With their self-run company Apple Corps bleeding money, the Beatles looked for someone with experience in such matters to right the ship. On Feb. 3, 1969, they officially hired Allen B. Klein to be their manager.

Following the August 1967 death of Brian Epstein, the Beatles' finances were controlled by Epstein's brother Clive. But according to the Beatles, Clive Epstein was more interested in running the family's furniture stores, so the group looked outside of its inner circle for a replacement.

Klein got his start working for Sam Cooke and Bobby Darin, with whom he gained a reputation for being ruthless on behalf of artists whose royalties were being hidden through accounting tricks. This endeared him to the Rolling Stones, who made him their manager in 1965. Shortly afterward, he negotiated a new deal with Decca Records that gave the group a significantly better percentage of its sales.

John Lennon met Klein while filming The Rolling Stones Rock and Roll Circus in December 1968 and began lobbying for his services. "We were impressed by the way he handled the business deals for the Rolling Stones," Lennon said in Anthology. "Besides, he has some of the cleanest polo-necked sweaters I've ever seen. He's the only businessman I've met who isn't grey right through the eyes to the soul."

"My impression of him when I first met him was brash," Ringo Starr added. "'I'll get it done, lads.' Lots of enthusiasm. A good guy, with a pleasant attitude about himself in a really gross New York way."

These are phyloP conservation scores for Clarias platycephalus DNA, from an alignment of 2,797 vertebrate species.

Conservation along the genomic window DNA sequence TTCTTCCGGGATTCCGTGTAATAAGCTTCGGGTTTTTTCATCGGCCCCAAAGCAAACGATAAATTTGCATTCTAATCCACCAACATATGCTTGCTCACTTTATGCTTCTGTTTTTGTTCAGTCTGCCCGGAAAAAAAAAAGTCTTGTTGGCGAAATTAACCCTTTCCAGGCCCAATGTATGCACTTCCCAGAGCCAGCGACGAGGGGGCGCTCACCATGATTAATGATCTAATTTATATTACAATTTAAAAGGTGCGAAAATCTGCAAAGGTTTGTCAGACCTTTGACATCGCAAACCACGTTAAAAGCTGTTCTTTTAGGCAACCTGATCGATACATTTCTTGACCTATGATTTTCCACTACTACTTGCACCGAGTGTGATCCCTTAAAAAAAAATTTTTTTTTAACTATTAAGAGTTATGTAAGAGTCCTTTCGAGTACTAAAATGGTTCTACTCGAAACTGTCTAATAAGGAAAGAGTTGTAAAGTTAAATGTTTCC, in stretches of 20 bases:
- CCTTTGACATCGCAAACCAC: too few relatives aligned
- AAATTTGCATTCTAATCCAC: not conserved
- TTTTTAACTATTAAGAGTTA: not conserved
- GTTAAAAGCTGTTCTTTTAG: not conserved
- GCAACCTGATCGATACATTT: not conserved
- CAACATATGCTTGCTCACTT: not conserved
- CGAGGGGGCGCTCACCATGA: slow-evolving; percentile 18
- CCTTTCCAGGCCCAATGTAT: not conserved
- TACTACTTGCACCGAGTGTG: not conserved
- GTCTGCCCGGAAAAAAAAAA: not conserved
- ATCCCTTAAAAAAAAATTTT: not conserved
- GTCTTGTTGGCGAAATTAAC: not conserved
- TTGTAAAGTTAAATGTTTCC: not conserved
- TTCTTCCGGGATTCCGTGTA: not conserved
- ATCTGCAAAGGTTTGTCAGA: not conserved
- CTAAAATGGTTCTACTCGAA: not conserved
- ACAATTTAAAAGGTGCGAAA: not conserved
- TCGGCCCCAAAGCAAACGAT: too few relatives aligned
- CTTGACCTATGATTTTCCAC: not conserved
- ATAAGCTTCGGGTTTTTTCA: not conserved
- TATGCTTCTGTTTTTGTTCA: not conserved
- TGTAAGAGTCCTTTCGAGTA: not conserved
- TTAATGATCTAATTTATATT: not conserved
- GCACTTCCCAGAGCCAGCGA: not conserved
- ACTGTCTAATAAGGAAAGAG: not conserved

But Paul McCartney was lobbying for his soon-to-be father-in-law to look after their affairs. "I put forward Lee Eastman as a possible lawyer, but they said, 'No, he'd be too biased for you and against us,'" McCartney later recalled. "I could see that. [...] They were right: It was just as well he didn't do it, because it really would have got crazy with him in there."

George Harrison had an opinion similar to Starr's. "Because we were all from Liverpool, we favored people who were street people," he said. "Lee Eastman was more like a class-conscious type of person. As John was going with Klein, it was much easier if we went with him too." But he also noted that "years later, we formed a different opinion."

McCartney was still hesitant and went to Klein's biggest client for advice. "Actually, I asked Mick Jagger when he came round," McCartney said. "'What do you think?' He said, 'Oh, he's all right if you like that kind of thing.' He didn't really warn us off him, so there it was – and that then was the three-to-one situation. In the Beatles, if anyone didn't agree with a plan, it was always vetoed. It was very democratic that way, so the three-to-one situation was very awkward, and as a result, 'things' would happen."

Klein immediately made an impact at Apple, cutting budgets, firing unproductive workers and installing a professional atmosphere at the company. He renegotiated the band's deal with EMI and brought in Phil Spector to sort through the messy Get Back project, which eventually became Let It Be.

But even though he came with Jagger's – albeit nonchalant – seal of approval, the Stones soon realized how much money Klein was funneling out of the group through unethical but legal practices. By 1970, they decided to set up their own company and get out from under him. A lengthy legal battle ensued, and the matter was resolved in the mid-'80s (after Klein had served two months in prison for tax fraud), with Klein retaining the rights to every Stones song recorded through Let It Bleed.

In the 1978 parody of the Beatles' career, The Rutles: All You Need Is Cash, John Belushi played Ron Decline, a thinly veiled version of Klein, who died in 2009.

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